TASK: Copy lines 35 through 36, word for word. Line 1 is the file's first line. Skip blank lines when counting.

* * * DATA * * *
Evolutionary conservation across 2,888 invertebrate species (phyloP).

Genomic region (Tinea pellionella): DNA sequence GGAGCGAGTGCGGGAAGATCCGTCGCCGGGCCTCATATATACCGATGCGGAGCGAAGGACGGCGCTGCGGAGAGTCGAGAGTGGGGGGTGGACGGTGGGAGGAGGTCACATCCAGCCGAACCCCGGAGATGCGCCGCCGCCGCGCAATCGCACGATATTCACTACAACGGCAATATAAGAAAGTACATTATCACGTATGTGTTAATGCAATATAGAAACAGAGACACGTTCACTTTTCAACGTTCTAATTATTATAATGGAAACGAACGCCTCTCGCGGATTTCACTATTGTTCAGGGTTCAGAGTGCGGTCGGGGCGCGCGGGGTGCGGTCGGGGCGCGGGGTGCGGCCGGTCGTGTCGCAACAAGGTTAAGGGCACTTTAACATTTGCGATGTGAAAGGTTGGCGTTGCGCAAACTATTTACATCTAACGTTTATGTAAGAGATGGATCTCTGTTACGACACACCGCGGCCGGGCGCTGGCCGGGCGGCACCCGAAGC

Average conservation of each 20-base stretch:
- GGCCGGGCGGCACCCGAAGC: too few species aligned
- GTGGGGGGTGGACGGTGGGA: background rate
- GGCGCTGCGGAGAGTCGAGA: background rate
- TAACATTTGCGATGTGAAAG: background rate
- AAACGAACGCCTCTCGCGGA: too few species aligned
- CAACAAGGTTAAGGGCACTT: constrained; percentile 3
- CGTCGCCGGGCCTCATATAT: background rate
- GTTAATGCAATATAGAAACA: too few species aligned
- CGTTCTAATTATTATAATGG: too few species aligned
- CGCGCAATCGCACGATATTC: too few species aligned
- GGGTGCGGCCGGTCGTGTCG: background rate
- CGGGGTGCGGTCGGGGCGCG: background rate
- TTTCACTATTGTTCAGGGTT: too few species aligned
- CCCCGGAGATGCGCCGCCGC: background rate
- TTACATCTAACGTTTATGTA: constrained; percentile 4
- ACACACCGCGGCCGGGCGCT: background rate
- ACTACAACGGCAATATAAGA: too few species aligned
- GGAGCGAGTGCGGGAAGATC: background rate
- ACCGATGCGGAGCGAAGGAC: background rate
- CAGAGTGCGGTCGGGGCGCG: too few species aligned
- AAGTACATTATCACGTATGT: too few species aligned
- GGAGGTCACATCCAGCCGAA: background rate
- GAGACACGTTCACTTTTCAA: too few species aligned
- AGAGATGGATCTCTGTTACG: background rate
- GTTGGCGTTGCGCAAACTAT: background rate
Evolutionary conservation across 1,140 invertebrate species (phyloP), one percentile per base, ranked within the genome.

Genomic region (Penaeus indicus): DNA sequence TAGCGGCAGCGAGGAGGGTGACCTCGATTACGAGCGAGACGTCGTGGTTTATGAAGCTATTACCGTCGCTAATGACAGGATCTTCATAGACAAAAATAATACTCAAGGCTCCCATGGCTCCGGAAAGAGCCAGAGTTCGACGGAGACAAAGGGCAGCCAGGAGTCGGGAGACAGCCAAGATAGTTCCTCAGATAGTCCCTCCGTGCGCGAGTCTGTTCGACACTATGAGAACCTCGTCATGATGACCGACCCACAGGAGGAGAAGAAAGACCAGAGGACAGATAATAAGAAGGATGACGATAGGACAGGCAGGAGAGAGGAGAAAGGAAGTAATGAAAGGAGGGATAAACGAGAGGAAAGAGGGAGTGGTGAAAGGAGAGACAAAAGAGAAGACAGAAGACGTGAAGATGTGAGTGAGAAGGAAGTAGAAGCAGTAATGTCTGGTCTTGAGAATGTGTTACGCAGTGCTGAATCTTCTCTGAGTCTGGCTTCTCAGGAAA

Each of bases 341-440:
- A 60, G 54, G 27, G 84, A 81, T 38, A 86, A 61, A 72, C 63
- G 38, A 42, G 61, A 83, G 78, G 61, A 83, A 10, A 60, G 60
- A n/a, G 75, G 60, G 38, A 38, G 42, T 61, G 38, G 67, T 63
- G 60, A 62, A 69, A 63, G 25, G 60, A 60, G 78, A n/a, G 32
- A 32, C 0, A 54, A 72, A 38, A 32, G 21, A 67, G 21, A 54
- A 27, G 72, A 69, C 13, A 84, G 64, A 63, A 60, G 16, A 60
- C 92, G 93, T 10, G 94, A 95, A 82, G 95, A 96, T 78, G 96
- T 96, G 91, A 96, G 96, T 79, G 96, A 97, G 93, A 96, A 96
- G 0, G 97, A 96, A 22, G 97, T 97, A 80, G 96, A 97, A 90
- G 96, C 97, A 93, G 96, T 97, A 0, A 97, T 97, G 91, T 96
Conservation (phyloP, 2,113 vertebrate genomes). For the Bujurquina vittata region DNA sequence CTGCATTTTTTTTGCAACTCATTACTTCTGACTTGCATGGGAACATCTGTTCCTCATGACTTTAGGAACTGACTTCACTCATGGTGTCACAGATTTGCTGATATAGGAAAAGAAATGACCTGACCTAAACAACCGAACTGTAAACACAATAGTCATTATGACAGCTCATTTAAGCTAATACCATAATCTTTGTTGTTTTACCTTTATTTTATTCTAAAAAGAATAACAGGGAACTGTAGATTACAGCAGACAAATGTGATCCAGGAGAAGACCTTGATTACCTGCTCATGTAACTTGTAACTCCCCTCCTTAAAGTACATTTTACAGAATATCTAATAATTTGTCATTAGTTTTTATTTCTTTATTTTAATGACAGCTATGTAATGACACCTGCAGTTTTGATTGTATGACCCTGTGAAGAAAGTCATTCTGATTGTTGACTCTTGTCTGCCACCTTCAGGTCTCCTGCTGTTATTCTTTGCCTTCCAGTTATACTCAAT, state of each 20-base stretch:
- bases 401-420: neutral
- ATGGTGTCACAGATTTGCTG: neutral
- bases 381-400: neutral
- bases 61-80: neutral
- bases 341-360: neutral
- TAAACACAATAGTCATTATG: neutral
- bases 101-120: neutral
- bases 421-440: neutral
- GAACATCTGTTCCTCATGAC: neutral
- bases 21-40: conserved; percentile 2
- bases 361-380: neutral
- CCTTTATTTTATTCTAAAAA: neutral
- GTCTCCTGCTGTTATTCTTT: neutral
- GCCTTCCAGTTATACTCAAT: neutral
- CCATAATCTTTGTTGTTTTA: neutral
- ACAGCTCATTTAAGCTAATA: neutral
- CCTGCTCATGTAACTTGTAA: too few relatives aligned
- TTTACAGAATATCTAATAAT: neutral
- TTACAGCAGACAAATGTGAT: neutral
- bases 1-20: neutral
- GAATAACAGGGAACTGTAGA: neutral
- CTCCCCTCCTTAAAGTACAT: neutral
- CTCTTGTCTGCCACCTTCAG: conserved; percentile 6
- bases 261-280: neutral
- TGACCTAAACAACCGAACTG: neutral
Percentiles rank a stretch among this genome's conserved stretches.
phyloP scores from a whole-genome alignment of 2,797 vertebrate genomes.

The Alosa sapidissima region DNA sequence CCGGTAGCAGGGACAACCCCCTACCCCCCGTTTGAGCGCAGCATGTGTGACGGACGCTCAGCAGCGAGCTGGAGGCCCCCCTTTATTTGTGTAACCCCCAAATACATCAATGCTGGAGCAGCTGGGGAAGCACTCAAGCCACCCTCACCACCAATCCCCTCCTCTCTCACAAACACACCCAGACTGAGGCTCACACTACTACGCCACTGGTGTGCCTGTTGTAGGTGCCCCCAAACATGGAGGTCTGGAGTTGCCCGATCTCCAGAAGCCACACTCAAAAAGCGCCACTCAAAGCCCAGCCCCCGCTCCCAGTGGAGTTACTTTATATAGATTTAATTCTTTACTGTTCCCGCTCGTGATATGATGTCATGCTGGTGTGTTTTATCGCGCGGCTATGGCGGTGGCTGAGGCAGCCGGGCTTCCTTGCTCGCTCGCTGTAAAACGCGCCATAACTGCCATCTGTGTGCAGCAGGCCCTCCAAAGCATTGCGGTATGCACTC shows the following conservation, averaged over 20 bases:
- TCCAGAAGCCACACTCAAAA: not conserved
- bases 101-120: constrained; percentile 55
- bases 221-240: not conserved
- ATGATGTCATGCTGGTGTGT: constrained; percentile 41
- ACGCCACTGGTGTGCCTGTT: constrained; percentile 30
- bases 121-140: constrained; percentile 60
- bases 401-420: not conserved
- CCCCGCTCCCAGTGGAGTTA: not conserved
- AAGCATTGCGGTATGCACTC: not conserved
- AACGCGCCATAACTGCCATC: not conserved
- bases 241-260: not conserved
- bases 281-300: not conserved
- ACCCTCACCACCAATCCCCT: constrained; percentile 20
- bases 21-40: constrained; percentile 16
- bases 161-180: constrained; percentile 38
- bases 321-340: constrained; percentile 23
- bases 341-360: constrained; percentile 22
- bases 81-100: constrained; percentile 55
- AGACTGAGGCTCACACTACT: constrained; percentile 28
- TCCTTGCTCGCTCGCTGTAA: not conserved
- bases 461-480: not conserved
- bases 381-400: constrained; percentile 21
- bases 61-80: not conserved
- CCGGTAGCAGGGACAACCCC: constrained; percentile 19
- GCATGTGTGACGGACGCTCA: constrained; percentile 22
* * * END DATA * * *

- G 60, A 62, A 69, A 63, G 25, G 60, A 60, G 78, A n/a, G 32
- A 32, C 0, A 54, A 72, A 38, A 32, G 21, A 67, G 21, A 54